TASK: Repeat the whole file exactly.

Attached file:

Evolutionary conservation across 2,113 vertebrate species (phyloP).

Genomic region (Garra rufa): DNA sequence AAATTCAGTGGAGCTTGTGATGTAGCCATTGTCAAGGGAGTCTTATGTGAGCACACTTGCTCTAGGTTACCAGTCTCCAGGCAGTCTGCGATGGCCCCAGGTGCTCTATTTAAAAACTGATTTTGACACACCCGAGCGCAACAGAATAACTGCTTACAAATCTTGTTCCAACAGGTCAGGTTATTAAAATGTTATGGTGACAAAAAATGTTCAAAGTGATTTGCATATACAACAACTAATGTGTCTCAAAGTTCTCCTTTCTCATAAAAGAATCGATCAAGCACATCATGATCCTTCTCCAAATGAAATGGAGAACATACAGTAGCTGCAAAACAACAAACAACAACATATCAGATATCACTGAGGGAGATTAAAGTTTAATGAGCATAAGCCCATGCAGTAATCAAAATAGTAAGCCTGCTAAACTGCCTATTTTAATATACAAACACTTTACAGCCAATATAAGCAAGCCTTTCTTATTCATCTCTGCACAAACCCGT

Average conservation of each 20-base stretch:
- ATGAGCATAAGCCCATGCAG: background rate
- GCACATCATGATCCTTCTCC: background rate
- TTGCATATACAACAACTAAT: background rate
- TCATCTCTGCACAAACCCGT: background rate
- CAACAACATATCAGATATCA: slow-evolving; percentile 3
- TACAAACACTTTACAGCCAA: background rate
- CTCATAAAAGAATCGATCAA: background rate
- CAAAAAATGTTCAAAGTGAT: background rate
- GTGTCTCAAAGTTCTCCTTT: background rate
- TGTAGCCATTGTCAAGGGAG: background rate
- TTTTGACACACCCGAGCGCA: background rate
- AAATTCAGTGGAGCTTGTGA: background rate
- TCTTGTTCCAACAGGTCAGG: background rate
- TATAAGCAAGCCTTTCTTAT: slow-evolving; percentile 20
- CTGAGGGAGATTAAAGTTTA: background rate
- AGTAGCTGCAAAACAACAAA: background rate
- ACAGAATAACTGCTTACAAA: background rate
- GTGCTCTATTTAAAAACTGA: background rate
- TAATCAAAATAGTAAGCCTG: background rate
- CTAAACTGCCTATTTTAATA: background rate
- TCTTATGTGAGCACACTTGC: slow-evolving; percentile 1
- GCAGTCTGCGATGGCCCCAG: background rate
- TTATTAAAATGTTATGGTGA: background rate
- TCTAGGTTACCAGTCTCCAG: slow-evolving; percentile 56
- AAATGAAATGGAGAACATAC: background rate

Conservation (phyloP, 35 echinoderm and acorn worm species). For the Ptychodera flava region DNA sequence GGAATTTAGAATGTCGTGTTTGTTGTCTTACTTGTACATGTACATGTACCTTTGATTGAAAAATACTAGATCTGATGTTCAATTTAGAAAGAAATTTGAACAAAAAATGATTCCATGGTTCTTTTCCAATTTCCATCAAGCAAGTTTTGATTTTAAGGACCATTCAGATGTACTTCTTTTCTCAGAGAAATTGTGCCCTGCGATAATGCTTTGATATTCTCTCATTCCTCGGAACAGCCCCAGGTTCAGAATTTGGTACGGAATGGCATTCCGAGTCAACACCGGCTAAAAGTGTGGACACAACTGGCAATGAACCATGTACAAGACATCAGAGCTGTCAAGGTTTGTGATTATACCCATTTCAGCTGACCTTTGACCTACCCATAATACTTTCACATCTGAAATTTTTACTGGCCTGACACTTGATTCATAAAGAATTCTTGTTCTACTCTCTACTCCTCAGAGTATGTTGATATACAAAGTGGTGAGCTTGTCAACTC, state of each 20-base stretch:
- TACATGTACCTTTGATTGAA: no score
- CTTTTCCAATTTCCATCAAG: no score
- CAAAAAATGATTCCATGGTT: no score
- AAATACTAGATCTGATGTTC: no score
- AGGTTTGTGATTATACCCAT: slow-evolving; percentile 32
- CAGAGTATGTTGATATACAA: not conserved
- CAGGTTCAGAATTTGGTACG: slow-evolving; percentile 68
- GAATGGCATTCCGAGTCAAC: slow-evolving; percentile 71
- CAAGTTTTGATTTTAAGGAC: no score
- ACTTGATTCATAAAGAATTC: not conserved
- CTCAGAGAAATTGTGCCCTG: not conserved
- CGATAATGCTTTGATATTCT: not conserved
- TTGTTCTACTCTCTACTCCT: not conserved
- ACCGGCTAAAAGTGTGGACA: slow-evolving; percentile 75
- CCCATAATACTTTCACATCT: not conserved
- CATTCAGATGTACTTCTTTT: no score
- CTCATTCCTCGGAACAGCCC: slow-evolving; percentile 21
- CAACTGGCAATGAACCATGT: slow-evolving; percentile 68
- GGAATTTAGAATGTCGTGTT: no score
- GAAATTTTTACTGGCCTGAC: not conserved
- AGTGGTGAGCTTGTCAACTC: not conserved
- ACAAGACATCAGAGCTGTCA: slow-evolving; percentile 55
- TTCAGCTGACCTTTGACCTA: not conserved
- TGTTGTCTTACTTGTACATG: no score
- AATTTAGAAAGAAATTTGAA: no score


Evolutionary conservation across 2,113 vertebrate species (phyloP).

Genomic region (Garra rufa): DNA sequence AAATTCAGTGGAGCTTGTGATGTAGCCATTGTCAAGGGAGTCTTATGTGAGCACACTTGCTCTAGGTTACCAGTCTCCAGGCAGTCTGCGATGGCCCCAGGTGCTCTATTTAAAAACTGATTTTGACACACCCGAGCGCAACAGAATAACTGCTTACAAATCTTGTTCCAACAGGTCAGGTTATTAAAATGTTATGGTGACAAAAAATGTTCAAAGTGATTTGCATATACAACAACTAATGTGTCTCAAAGTTCTCCTTTCTCATAAAAGAATCGATCAAGCACATCATGATCCTTCTCCAAATGAAATGGAGAACATACAGTAGCTGCAAAACAACAAACAACAACATATCAGATATCACTGAGGGAGATTAAAGTTTAATGAGCATAAGCCCATGCAGTAATCAAAATAGTAAGCCTGCTAAACTGCCTATTTTAATATACAAACACTTTACAGCCAATATAAGCAAGCCTTTCTTATTCATCTCTGCACAAACCCGT

Average conservation of each 20-base stretch:
- ATGAGCATAAGCCCATGCAG: background rate
- GCACATCATGATCCTTCTCC: background rate
- TTGCATATACAACAACTAAT: background rate
- TCATCTCTGCACAAACCCGT: background rate
- CAACAACATATCAGATATCA: slow-evolving; percentile 3
- TACAAACACTTTACAGCCAA: background rate
- CTCATAAAAGAATCGATCAA: background rate
- CAAAAAATGTTCAAAGTGAT: background rate
- GTGTCTCAAAGTTCTCCTTT: background rate
- TGTAGCCATTGTCAAGGGAG: background rate
- TTTTGACACACCCGAGCGCA: background rate
- AAATTCAGTGGAGCTTGTGA: background rate
- TCTTGTTCCAACAGGTCAGG: background rate
- TATAAGCAAGCCTTTCTTAT: slow-evolving; percentile 20
- CTGAGGGAGATTAAAGTTTA: background rate
- AGTAGCTGCAAAACAACAAA: background rate
- ACAGAATAACTGCTTACAAA: background rate
- GTGCTCTATTTAAAAACTGA: background rate
- TAATCAAAATAGTAAGCCTG: background rate
- CTAAACTGCCTATTTTAATA: background rate
- TCTTATGTGAGCACACTTGC: slow-evolving; percentile 1
- GCAGTCTGCGATGGCCCCAG: background rate
- TTATTAAAATGTTATGGTGA: background rate
- TCTAGGTTACCAGTCTCCAG: slow-evolving; percentile 56
- AAATGAAATGGAGAACATAC: background rate

Conservation (phyloP, 35 echinoderm and acorn worm species). For the Ptychodera flava region DNA sequence GGAATTTAGAATGTCGTGTTTGTTGTCTTACTTGTACATGTACATGTACCTTTGATTGAAAAATACTAGATCTGATGTTCAATTTAGAAAGAAATTTGAACAAAAAATGATTCCATGGTTCTTTTCCAATTTCCATCAAGCAAGTTTTGATTTTAAGGACCATTCAGATGTACTTCTTTTCTCAGAGAAATTGTGCCCTGCGATAATGCTTTGATATTCTCTCATTCCTCGGAACAGCCCCAGGTTCAGAATTTGGTACGGAATGGCATTCCGAGTCAACACCGGCTAAAAGTGTGGACACAACTGGCAATGAACCATGTACAAGACATCAGAGCTGTCAAGGTTTGTGATTATACCCATTTCAGCTGACCTTTGACCTACCCATAATACTTTCACATCTGAAATTTTTACTGGCCTGACACTTGATTCATAAAGAATTCTTGTTCTACTCTCTACTCCTCAGAGTATGTTGATATACAAAGTGGTGAGCTTGTCAACTC, state of each 20-base stretch:
- TACATGTACCTTTGATTGAA: no score
- CTTTTCCAATTTCCATCAAG: no score
- CAAAAAATGATTCCATGGTT: no score
- AAATACTAGATCTGATGTTC: no score
- AGGTTTGTGATTATACCCAT: slow-evolving; percentile 32
- CAGAGTATGTTGATATACAA: not conserved
- CAGGTTCAGAATTTGGTACG: slow-evolving; percentile 68
- GAATGGCATTCCGAGTCAAC: slow-evolving; percentile 71
- CAAGTTTTGATTTTAAGGAC: no score
- ACTTGATTCATAAAGAATTC: not conserved
- CTCAGAGAAATTGTGCCCTG: not conserved
- CGATAATGCTTTGATATTCT: not conserved
- TTGTTCTACTCTCTACTCCT: not conserved
- ACCGGCTAAAAGTGTGGACA: slow-evolving; percentile 75
- CCCATAATACTTTCACATCT: not conserved
- CATTCAGATGTACTTCTTTT: no score
- CTCATTCCTCGGAACAGCCC: slow-evolving; percentile 21
- CAACTGGCAATGAACCATGT: slow-evolving; percentile 68
- GGAATTTAGAATGTCGTGTT: no score
- GAAATTTTTACTGGCCTGAC: not conserved
- AGTGGTGAGCTTGTCAACTC: not conserved
- ACAAGACATCAGAGCTGTCA: slow-evolving; percentile 55
- TTCAGCTGACCTTTGACCTA: not conserved
- TGTTGTCTTACTTGTACATG: no score
- AATTTAGAAAGAAATTTGAA: no score